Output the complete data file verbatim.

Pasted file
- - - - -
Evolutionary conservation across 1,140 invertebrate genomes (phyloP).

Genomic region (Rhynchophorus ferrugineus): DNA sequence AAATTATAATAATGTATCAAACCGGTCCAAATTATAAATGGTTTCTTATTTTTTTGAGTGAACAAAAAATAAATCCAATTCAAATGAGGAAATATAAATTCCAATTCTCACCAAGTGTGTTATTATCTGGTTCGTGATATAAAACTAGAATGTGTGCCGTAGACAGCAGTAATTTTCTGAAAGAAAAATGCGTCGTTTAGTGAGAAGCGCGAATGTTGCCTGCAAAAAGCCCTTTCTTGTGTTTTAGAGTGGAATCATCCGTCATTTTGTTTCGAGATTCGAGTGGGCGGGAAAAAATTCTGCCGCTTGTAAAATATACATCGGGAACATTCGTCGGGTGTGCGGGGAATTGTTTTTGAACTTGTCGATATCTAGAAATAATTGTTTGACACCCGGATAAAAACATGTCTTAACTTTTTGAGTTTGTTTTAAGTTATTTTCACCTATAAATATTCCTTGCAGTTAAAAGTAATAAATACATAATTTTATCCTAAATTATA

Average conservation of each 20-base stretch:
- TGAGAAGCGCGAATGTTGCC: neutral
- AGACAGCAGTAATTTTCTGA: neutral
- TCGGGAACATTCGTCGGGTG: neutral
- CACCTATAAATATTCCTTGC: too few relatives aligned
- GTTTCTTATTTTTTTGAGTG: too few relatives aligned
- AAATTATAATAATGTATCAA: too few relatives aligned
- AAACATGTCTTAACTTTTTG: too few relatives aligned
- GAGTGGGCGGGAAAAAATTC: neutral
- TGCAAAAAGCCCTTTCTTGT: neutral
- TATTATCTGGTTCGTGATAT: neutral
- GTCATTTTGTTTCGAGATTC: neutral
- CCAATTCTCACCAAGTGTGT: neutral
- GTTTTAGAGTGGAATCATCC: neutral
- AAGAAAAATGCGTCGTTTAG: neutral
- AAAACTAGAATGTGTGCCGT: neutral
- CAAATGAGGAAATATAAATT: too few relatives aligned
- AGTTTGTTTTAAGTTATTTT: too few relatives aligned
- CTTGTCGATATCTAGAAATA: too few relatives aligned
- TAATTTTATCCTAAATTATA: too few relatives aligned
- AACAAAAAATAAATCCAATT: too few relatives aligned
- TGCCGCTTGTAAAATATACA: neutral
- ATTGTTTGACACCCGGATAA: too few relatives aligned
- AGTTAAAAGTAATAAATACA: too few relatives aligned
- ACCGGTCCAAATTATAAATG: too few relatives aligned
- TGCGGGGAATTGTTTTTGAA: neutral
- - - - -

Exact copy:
Evolutionary conservation across 1,140 invertebrate genomes (phyloP).

Genomic region (Rhynchophorus ferrugineus): DNA sequence AAATTATAATAATGTATCAAACCGGTCCAAATTATAAATGGTTTCTTATTTTTTTGAGTGAACAAAAAATAAATCCAATTCAAATGAGGAAATATAAATTCCAATTCTCACCAAGTGTGTTATTATCTGGTTCGTGATATAAAACTAGAATGTGTGCCGTAGACAGCAGTAATTTTCTGAAAGAAAAATGCGTCGTTTAGTGAGAAGCGCGAATGTTGCCTGCAAAAAGCCCTTTCTTGTGTTTTAGAGTGGAATCATCCGTCATTTTGTTTCGAGATTCGAGTGGGCGGGAAAAAATTCTGCCGCTTGTAAAATATACATCGGGAACATTCGTCGGGTGTGCGGGGAATTGTTTTTGAACTTGTCGATATCTAGAAATAATTGTTTGACACCCGGATAAAAACATGTCTTAACTTTTTGAGTTTGTTTTAAGTTATTTTCACCTATAAATATTCCTTGCAGTTAAAAGTAATAAATACATAATTTTATCCTAAATTATA

Average conservation of each 20-base stretch:
- TGAGAAGCGCGAATGTTGCC: neutral
- AGACAGCAGTAATTTTCTGA: neutral
- TCGGGAACATTCGTCGGGTG: neutral
- CACCTATAAATATTCCTTGC: too few relatives aligned
- GTTTCTTATTTTTTTGAGTG: too few relatives aligned
- AAATTATAATAATGTATCAA: too few relatives aligned
- AAACATGTCTTAACTTTTTG: too few relatives aligned
- GAGTGGGCGGGAAAAAATTC: neutral
- TGCAAAAAGCCCTTTCTTGT: neutral
- TATTATCTGGTTCGTGATAT: neutral
- GTCATTTTGTTTCGAGATTC: neutral
- CCAATTCTCACCAAGTGTGT: neutral
- GTTTTAGAGTGGAATCATCC: neutral
- AAGAAAAATGCGTCGTTTAG: neutral
- AAAACTAGAATGTGTGCCGT: neutral
- CAAATGAGGAAATATAAATT: too few relatives aligned
- AGTTTGTTTTAAGTTATTTT: too few relatives aligned
- CTTGTCGATATCTAGAAATA: too few relatives aligned
- TAATTTTATCCTAAATTATA: too few relatives aligned
- AACAAAAAATAAATCCAATT: too few relatives aligned
- TGCCGCTTGTAAAATATACA: neutral
- ATTGTTTGACACCCGGATAA: too few relatives aligned
- AGTTAAAAGTAATAAATACA: too few relatives aligned
- ACCGGTCCAAATTATAAATG: too few relatives aligned
- TGCGGGGAATTGTTTTTGAA: neutral